Count Imre Thököly de Késmárk (Thököly/Tököly/Tökölli Imre in Hungarian, Mirko (Emerik) Thököly in Croatian, Tökeli Emre in Turkish, Tekeli or Tekelija in Serbian, Imrich Tököli in Slovak, Emmerich Thököly in German; 25 September 1657 – 13 September 1705) was a Hungarian noble, leader of an anti-Habsburg uprising, Prince of Transylvania, and (briefly) vassal king of Upper Hungary.
|Imre Thököly (Tököly)|
|Prince of Transylvania|
|Reign||22 September 1690 - 25 October 1690|
|Predecessor||Michael I Apafi|
|Successor||Francis II Rákóczi|
|Prince of Upper Hungary|
|Born||25 September 1657
Késmárk/Käsmark, Kingdom of Hungary, Habsburg Monarchy (now Kežmarok, Slovakia)
|Died||13 September 1705 (aged 47)
İzmit, Ottoman Empire (present-day Turkey)
Kežmarok since 1906
Imre Thököly was born at Késmárk, Royal Hungary (today Kežmarok in Slovakia) in September 1657. He lost both parents while still a child. He studied at the Lutheran college in Eperjes (today Prešov, Slovakia) at a time when anti-Habsburg rebels and Protestants were constantly in arms against imperial troops in Upper Hungary (present-day eastern Slovakia).
In December 1670, when his father István Thököly--a participant of the anti-Habsburg Wesselényi conspiracy--was killed by imperial troops when protecting his Árva castle (Slovak: Orava, now in northern Slovakia), he fled from the castle to Transylvania, where he took refuge with his kinsman Mihály Teleki, chief minister of Michael Apafi, prince of Transylvania. Here Thököly came into contact with refugees from Royal Hungary, who had great hopes of the high-born, highly gifted youth who was also a fellow sufferer, a large portion of his immense estates having been confiscated by the Emperor. The discontent reached its height when Emperor Leopold I, Holy Roman Emperor (27 February 1673) suspended the Hungarian constitution, appointed Johan Caspar Ampringen dictator, deprived 450 Protestant clergy of their living and condemned 67 more to the galleys.
Encouraged by promises of help from Louis XIV of France, the anti-Habsburg rebels now rose "pro libertate et justitia", and chose the youthful Thököly as their leader. The war began in 1678. Eastern Hungarian Kingdom and central Hungarian mining towns were soon in Thököly's possession. In 1681, reinforced by 10,000 Transylvanians and a Turkish army under the Pasha of Nagyvárad (today Oradea, Romania), he compelled the Emperor to grant an armistice. In June 1682 he married Croatian countess Jelena Zrinska (in Hungarian: Zrínyi Ilona), the widow of Prince Francis I Rákóczi.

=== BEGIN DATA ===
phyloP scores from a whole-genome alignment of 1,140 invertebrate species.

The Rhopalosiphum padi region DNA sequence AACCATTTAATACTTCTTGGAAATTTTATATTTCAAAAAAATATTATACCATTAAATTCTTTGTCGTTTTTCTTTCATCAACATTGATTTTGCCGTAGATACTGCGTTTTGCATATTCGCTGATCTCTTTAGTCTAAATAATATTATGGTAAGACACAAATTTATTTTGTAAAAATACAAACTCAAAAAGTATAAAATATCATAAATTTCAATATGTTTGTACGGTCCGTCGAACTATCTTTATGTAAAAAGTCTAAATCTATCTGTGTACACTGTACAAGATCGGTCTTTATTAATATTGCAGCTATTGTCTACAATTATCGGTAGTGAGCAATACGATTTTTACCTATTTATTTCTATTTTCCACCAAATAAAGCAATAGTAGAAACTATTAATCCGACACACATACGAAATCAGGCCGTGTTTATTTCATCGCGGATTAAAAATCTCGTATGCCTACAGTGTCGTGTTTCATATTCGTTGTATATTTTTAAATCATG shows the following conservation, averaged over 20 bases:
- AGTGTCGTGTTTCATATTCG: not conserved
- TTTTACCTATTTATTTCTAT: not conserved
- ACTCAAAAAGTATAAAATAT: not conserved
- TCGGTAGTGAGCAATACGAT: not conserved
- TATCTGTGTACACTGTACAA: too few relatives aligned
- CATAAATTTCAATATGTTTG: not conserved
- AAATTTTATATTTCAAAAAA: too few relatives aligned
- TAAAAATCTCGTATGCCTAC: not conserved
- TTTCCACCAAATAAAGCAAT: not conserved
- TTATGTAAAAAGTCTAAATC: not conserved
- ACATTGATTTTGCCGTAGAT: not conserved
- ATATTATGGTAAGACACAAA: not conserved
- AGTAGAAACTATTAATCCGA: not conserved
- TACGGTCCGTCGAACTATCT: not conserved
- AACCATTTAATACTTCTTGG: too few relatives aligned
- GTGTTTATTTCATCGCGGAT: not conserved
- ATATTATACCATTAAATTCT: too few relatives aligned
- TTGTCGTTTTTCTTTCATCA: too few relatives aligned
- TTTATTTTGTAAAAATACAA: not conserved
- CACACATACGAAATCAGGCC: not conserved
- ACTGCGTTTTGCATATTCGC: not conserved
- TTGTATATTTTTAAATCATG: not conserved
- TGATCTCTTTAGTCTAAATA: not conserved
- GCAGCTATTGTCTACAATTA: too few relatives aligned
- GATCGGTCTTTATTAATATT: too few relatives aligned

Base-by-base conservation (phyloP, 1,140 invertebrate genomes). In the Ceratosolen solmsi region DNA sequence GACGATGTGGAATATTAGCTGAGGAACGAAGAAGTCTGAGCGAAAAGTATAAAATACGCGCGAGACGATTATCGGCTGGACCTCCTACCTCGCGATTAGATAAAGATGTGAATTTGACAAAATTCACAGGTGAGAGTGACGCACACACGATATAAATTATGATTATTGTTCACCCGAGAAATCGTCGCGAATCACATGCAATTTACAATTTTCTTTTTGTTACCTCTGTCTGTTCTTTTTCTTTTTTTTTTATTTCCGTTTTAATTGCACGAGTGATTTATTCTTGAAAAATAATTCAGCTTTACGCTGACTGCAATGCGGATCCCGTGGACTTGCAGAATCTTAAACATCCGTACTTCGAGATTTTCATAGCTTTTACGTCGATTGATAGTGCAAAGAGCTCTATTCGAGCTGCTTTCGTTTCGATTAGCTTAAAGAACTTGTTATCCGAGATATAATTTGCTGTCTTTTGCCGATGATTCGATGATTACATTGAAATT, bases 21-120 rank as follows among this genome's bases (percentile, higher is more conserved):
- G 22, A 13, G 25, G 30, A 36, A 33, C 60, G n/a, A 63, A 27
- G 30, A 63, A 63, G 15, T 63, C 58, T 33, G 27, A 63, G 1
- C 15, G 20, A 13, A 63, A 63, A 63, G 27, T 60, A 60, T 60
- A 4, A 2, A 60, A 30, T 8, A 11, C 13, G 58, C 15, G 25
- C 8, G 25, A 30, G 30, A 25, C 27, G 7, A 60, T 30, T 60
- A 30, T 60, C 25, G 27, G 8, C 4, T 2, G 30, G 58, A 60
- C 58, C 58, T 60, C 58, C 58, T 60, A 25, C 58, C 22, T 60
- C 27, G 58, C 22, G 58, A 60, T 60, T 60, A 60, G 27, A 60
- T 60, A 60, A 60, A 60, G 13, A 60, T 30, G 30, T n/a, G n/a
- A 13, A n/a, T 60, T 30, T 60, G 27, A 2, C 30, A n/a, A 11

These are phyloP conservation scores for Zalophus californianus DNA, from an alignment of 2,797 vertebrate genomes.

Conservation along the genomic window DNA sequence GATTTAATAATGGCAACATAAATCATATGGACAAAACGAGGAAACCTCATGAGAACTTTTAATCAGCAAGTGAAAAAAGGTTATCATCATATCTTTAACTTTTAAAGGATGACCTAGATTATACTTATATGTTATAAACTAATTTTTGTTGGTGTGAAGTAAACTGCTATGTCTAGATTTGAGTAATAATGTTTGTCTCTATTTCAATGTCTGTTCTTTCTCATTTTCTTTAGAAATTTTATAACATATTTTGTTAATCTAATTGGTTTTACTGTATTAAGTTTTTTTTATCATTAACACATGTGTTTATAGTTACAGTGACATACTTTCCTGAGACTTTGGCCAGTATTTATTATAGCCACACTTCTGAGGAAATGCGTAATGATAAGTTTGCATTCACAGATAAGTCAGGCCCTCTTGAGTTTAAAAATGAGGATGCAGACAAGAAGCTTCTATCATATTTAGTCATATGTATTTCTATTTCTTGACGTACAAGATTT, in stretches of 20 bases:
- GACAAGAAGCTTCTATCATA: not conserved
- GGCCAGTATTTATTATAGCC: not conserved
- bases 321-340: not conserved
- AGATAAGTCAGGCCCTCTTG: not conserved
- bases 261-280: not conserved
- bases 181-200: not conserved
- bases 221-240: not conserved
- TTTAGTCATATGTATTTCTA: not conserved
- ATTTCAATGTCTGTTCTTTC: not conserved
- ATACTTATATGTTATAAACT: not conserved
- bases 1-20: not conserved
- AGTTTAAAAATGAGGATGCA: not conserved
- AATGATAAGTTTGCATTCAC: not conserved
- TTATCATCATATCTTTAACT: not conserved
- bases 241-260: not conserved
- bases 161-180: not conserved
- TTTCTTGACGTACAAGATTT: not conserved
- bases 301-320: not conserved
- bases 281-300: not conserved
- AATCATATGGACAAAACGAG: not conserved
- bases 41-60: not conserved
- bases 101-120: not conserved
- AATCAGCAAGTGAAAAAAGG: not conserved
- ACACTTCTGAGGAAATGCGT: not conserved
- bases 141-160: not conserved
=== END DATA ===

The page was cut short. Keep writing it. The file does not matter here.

Thököly's distrust of the Emperor now induced him to turn for help to Sultan Mehmed IV, who recognized him as King of Upper Hungary (Turkish: Muin-i Ali Osman'a itaat üzereyim emre, Kral-ı Orta Macar'ım ki namım Tökeli İmre) – partly coinciding with present-day Slovakia – on condition that he pay an annual tribute of 40,000 tallers. In the course of the same year Thököly captured fortress after fortress from the Emperor and extended his dominions to the Vág (Slovak: Váh) river. At the two Diets held by him, at Kassa (today Košice, Slovakia) and Tállya, in 1683, the estates, though not uninfluenced by his personal charm, showed some want of confidence in him, fearing he might sacrifice national independence to the Turkish alliance. They refused therefore to grant him either subsidies or a levy en masse, and he had to take what he wanted by force.
Alliance with the Ottoman EmpireEdit
Thököly materially assisted the Turks in the Battle of Vienna in 1683, and shared the fate of the gigantic Turkish army. The Turkish Grand Vizier nevertheless laid the blame for the Turkish defeat in Vienna on Thököly, who thereupon hastened to Edirne to defend himself before the Turkish Sultan. Shortly afterwards, perceiving that the Turkish cause was now lost, he sought the mediation of Polish king John III Sobieski to reconcile him with the Emperor, offering to lay down his arms if the Emperor would confirm the religious rights of the Protestants in Hungary and grant him, Thököly, Upper Hungary (more exactly, 13 northeastern counties of Royal Hungary) with the title of prince. Leopold refused these terms and demanded an unconditional surrender. Thököly then renewed the war. However, the campaign of 1685 was a series of disasters, he was defeated at Prešov (Eperjes) and when he sought help from the Turks at Nagyvárad they seized him and sent him in chains to Edirne (possibly because of his previous negotiations with Leopold), whereupon most of his followers made their peace with the Emperor.
In 1686 Thököly was released from his dungeon and sent with a small army into Transylvania, but both this expedition and a similar one in 1688 ended in failure. The Turks then again grew suspicious of him and imprisoned him a second time. In 1690, however, they dispatched him into Transylvania a third time with 16,000 men, and in September he routed the united forces of Gen. Donat Heissler and Count Mihály Teleki at Zărneşti. After this great victory Thököly was elected prince of Transylvania by the Kereszténysziget (probably Oprişani now) Diet, but could not maintain his position for long against the imperial armies. In 1691 he quit Transylvania altogether. He led the Turkish cavalry at the Battle of Slankamen and served valiantly but vainly against Austria during the remainder of the war, especially distinguishing himself at the Battle of Zenta (1697).
He was excluded by name from the amnesty promised to the Hungarian rebels by the Treaty of Karlowitz (26 January 1699). After one more unsuccessful attempt, in 1700, to recover the principality, he settled down at Galata with his wife. From Sultan Mustafa II he received large estates and the title of count of Widdin. He died in 1705 in İzmit. He is buried in Kežmarok in the mausoleum of the so-called new church.
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